Faraday's ice pail: Charge induced on the outside of a pail.

Faraday's ice pail: Charge induced on the outside of a pail. Thick Glass Plate on Sealing Wax Faraday's Ice Pail (Copper Cup) The distribution of charge over a metal conductor can be demonstrated by Faraday's Ice Pail. A metal sphere is electrostatically charged. (The Wimshurst machine gives a good charge. The electrophorous works less well. See D+10+18-22). Say the sphere is charged negatively. The metal sphere is then lowered into a metal cup, without actually touching the sides of the cup. Free electrons in the metal pail are repelled to the to the outer surface. The net charge on the outer surface is negative, and the electroscope leaf rises. The charge on the inner surface of the cup is positive. If the ball is now removed, the electroscope leaf falls, and the pail is uncharged. If, however, the ball touches the pail, all negatives leave the ball and neutralize an equal number of pail positives. The electroscope leaf remains fixed in its raised position, showing there is no redistribution of the negative charges on the outer pail surface; and also the number of induced positive charges within the pail equals the number of negative charges on the ball. Reference: The below was paraphrased from MODERN COLLEGE PHYSICS, p.343 by Harvey E. White, 6th edition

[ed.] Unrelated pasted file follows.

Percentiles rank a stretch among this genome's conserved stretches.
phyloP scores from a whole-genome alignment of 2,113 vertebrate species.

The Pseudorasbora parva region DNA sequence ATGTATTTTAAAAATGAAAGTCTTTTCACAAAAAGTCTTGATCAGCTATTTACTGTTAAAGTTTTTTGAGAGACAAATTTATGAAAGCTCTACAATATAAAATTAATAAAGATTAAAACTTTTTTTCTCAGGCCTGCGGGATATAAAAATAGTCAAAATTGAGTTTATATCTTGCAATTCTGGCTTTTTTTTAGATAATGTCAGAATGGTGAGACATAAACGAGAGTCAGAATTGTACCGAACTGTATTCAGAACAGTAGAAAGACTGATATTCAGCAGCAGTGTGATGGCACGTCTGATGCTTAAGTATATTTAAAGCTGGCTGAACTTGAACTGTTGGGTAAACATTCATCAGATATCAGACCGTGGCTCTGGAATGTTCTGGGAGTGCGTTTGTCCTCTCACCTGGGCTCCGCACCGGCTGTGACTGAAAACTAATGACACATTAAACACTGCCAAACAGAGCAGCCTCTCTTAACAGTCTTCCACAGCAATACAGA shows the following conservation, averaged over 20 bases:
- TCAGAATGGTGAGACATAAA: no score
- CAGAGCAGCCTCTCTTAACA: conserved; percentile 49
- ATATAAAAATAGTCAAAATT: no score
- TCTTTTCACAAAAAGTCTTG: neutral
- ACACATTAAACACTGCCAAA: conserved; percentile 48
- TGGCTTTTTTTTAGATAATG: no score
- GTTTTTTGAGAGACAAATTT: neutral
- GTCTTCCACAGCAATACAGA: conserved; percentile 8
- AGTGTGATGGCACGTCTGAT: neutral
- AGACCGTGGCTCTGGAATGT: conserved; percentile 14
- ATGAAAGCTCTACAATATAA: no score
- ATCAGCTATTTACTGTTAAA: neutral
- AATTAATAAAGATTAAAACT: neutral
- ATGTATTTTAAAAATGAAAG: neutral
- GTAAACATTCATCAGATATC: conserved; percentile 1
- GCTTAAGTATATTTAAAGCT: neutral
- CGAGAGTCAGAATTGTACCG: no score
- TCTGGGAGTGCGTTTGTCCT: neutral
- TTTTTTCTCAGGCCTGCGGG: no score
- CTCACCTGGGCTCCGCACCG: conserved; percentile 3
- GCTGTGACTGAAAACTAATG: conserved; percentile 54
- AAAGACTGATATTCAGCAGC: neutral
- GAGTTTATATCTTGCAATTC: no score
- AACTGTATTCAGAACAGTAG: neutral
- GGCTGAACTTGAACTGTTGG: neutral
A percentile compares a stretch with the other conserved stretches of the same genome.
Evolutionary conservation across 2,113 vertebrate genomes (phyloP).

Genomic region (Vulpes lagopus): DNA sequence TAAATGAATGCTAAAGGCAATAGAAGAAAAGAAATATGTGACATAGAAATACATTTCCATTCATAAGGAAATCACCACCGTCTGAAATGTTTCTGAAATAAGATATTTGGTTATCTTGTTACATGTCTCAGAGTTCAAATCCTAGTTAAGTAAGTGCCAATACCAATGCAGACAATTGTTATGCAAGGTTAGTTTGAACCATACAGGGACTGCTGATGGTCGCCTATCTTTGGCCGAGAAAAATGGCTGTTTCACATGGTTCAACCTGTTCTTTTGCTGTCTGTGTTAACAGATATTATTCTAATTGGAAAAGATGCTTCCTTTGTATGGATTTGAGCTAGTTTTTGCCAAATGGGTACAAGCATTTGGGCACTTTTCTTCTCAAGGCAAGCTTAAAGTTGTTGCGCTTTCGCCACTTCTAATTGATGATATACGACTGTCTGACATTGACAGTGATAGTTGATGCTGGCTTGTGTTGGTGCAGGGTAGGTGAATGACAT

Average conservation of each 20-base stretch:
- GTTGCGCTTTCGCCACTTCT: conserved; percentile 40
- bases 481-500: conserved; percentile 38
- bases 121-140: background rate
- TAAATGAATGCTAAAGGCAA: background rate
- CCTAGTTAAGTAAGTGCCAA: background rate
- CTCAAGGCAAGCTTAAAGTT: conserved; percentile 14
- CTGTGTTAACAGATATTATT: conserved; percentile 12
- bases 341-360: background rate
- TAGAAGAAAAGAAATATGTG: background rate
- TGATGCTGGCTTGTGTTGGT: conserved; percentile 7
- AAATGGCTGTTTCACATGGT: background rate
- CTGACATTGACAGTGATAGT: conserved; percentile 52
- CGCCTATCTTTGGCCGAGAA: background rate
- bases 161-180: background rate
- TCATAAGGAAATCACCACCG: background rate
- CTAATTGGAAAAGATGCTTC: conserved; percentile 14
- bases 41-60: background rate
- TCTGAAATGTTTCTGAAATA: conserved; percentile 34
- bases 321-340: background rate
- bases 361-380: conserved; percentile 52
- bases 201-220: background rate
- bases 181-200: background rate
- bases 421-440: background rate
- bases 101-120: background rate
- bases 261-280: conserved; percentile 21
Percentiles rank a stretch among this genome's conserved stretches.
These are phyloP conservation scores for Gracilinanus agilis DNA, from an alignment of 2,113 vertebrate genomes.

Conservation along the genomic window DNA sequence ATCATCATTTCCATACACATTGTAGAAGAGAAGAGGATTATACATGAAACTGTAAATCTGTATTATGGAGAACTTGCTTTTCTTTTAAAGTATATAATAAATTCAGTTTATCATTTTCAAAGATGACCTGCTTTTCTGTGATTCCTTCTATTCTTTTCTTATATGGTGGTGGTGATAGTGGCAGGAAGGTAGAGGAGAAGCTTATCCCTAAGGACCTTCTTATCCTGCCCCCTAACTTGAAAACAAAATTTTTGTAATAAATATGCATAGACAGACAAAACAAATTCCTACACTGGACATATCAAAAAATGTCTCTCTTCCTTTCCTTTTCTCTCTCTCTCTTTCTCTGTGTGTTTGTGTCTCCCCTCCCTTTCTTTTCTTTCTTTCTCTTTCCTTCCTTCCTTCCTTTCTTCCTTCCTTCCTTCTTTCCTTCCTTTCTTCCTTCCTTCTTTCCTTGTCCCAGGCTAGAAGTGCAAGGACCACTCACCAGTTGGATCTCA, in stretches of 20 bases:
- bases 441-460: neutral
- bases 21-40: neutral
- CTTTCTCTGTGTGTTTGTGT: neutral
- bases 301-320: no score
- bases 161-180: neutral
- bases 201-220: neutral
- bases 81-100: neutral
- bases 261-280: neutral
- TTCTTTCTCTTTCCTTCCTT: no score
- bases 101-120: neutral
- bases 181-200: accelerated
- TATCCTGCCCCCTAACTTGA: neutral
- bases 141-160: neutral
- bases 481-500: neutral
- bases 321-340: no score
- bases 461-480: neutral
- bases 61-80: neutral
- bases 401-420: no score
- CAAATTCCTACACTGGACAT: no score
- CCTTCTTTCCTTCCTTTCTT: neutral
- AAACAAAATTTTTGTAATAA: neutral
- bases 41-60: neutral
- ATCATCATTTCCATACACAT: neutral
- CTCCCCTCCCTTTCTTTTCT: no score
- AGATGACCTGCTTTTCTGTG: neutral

UCB Index: 
PIRA Index: 
Demo Diagram: 

UCB Taxonomy:

PIRA Taxonomy: